There are probably a dozen other observations I could point out about how each result compares with the others (and why), but I'll stop here and open the floor for you. Do you notice anything interesting in the results? Does anything surprise you? What kind of IOPS performance have you seen from your server/cloud instance when running a tool like fio?

-Kelly

August 21, 2012

High Performance Computing - GPU v. CPU

Sometimes, technical conversations can sound like people are just making up tech-sounding words and acronyms: "If you want HPC to handle Gigaflops of computational operations, you probably need to supplement your server's CPU and RAM with a GPU or two." It's like hearing a shady auto mechanic talk about replacing gaskets on double overhead flange valves or hearing Chris Farley (in Tommy Boy) explain that he was "just checking the specs on the endline for the rotary girder" ... You don't know exactly what they're talking about, but you're pretty sure they're lying.

When we talk about high performance computing (HPC), a natural tendency is to go straight into technical specifications and acronyms, but that makes the learning curve steeper for people who are trying to understand why a solution is better suited for certain types of workloads than technology they are already familiar with. With that in mind, I thought I'd share a quick explanation of graphics processing units (GPUs) in the context of central processing units (CPUs).

The first thing that usually confuses people about GPUs is the name: "Why do I need a graphics processing unit on a server? I don't need to render the visual textures from Crysis on my database server ... A GPU is not going to benefit me." It's true that you don't need cutting-edge graphics on your server, but a GPU's power isn't limited to "graphics" operations. The "graphics" part of the name reflects the original intention for kind of processing GPUs perform, but in the last ten years or so, developers and engineers have come to adapt the processing power for more general-purpose computing power.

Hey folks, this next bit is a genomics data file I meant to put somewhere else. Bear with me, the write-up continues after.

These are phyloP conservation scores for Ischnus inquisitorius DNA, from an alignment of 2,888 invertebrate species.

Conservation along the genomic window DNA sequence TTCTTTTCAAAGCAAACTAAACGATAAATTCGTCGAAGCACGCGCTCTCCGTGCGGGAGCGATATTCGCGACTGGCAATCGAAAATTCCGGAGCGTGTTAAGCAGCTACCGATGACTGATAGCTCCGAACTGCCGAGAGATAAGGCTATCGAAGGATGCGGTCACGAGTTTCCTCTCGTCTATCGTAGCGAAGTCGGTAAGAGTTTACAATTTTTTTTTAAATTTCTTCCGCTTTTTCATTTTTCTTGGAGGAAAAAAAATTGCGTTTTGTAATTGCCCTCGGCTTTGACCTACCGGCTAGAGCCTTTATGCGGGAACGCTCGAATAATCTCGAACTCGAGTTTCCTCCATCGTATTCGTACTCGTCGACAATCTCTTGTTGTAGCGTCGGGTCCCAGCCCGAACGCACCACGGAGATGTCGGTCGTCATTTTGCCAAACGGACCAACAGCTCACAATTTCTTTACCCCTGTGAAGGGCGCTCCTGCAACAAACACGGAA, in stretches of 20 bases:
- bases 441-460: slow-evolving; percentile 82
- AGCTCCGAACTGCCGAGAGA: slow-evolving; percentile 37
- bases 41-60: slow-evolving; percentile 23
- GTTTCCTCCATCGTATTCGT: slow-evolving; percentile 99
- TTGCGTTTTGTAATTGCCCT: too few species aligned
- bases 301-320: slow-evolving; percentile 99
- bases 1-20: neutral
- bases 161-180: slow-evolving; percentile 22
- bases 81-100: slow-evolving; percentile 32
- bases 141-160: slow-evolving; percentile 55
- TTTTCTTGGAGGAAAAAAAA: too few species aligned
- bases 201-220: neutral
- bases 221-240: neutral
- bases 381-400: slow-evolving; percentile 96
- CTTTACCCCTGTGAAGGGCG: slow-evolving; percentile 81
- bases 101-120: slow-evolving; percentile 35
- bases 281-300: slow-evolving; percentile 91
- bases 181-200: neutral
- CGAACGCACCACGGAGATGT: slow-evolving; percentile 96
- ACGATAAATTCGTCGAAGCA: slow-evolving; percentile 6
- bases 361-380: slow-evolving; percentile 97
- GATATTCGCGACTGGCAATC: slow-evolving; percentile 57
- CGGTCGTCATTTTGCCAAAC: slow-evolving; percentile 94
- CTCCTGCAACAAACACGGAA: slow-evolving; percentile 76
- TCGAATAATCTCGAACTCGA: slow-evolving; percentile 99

GPUs were designed in a highly parallel structure that allows large blocks of data to be processed at one time — similar computations are being made on data at the same time (rather than in order). If you assigned the task of rendering a 3D environment to a CPU, it would slow to a crawl — it handles requests more linearly. Because GPUs are better at performing repetitive tasks on large blocks of data than CPUs, you start see the benefit of enlisting a GPU in a server environment.

The Folding@home project and bitcoin mining are two of the most visible distributed computing projects that GPUs are accelerating, and they're perfect examples of workloads made exponentially faster with the parallel processing power of graphics processing units. You don't need to be folding protein or completing a blockchain to get the performance benefits, though; if you are taxing your CPUs with repetitive compute tasks, a GPU could make your life a lot easier.

If that still doesn't make sense, I'll turn the floor over to the Mythbusters in a presentation for our friends at NVIDIA:

SoftLayer uses NVIDIA Tesla GPUs in our high performance computing servers, so developers can use "Compute Unified Device Architecture" (CUDA) to easily take advantage of their GPU's capabilities.

Hopefully, this quick rundown is helpful in demystifying the "technobabble" about GPUs and HPC ... As a quick test, see if this sentence makes more sense now than it did when you started this blog: "If you want HPC to handle Gigaflops of computational operations, you probably need to supplement your server's CPU and RAM with a GPU or two."

-Phil

August 17, 2012

SoftLayer Private Clouds - Provisioning Speed